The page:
Psych 2: Lassie Come Home: Everything I Wanted – Peacock Review

I’m having trouble typing through tears of joy.


Shawn Spencer (James Roday) is a hyper-observant investigator who uses his skills to pretend to be a psychic detective along with his best friend Burton “Gus” Guster (Dulé Hill). The two worked in Santa Barbara, California, alongside the Santa Barbara Police Department under Chief Karen Vick (Kirsten Nelson). The two regularly pair with Det. Carlton “Lassie” Lassiter (Timothy Omundson) and Shawn’s now-wife Juliet “Jules” O’Hara (Maggie Lawson), and seek help from Shawn’s retired detective father Henry Spencer (Corbin Bernsen). It’s been 6 years since most of the cast moved to San Francisco when the show ended and Lassie has been the Chief of Police in Santa Barbara. Unfortunately, Lassie recently was shot and had a stroke during the operation to save his life, resulting in him being confined to a wheelchair with memory loss. It’s up to the Psych team to figure out who shot Lassie. Guests include Sarah Chalke as Lassie’s Nurse, Joel McHale as Lassie’s father, Richard Schiff as Lassie’s doctor, and Kurt Fuller, Jimmi Simpson, Sage Brocklebank, and Jazmyn Simon reprising their roles as Woody Strode, Mary Lightly, Buzz McNab, and Selene. 

Lassie hasn’t come home yet in this picture.


So, to truly appreciate this film, you not only need to have seen the show Psych, but also to know that Timothy Omundson had a major stroke in real life 3 years ago right before they filmed the first Psych movie. As a result, he was only in a small cameo via video in the film. His recovery has been hard, but honestly pretty inspiring. I don’t know the full extent of his mobility, particularly in his left arm, but I suppose it would have been necessary to address it somehow in the film. It surprised me, though, that this movie directly incorporated the stroke, albeit here from surgery, into Lassiter’s character. However, it worked amazingly. I’ve always loved Psych, so I admit that my opinion on this film might be a little biased, but having Lassie going through such a deeply personal journey enhanced almost everything about this film, even compared to the first movie.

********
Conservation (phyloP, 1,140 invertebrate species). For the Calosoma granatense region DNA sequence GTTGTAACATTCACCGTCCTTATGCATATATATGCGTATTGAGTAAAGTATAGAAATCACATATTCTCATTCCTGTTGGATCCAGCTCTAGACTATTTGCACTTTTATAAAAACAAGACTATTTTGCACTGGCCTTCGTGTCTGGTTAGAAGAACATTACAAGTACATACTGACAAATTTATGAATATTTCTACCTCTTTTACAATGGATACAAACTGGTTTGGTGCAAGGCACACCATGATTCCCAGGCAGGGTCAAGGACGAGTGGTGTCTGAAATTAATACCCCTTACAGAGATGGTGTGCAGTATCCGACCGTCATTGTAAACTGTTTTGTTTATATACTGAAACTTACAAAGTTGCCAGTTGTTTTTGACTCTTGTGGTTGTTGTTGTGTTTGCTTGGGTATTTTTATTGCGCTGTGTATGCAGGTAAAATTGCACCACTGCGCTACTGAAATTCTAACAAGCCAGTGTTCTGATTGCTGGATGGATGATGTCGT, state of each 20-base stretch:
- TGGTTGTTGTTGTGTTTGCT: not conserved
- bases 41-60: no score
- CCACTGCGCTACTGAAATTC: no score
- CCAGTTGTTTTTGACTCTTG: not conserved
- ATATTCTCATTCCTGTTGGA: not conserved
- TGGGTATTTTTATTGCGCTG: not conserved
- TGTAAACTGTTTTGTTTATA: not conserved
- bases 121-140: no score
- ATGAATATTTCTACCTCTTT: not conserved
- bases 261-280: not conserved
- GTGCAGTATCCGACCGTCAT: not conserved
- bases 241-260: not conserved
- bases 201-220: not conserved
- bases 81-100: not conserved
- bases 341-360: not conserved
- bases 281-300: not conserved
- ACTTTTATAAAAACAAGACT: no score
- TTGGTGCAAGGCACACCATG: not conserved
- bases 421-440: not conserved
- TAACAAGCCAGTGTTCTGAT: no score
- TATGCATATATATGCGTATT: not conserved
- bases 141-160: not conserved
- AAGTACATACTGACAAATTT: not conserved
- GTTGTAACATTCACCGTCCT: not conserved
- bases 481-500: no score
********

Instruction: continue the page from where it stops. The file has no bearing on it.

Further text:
Lassie deserves all of the jell-o he wants.

The highlight of the show Psych, from the pilot on, was less the detective work of Shawn or the police, but more the interplay between Shawn and Gus. James Roday and Dulé Hill have such a wonderful natural chemistry that it makes almost any conversation between the two amusing. The friendship between Shawn and Gus is among the most believable on film, despite the fact that they are almost complete opposites in personality. This movie doesn’t mess with that formula, which is the right call, particularly since it’s been 3 years since we last saw them. 

They’re a couple of wild and crazy guys.

The main story is more compelling than usual, though, because it involves finding the person who hurt Lassie. Since the stakes seem higher, it has an added level of gravitas, even though the mystery is solved in the usual Psych style; which is to say a number of goofy scenes that slowly come together based around a number of coincidences and independent investigations somehow filling in the gaps. The film makes sure that the audience never forgets the center of the movie by having multiple scenes of Lassie questioning what his life means now that he might be physically and mentally reduced from what he was.  Given that Omundson himself was likely dealing with those same thoughts, the performance is incredibly natural and powerful. I don’t want to spoil it, but the last scene with him in the film did legitimately reduce me to tears. 

This man is a damned treasure.

Overall, this was a solid movie if you’re a fan of the Psych franchise. The creators have said they want to make 5 films, and right now that almost seems like too few.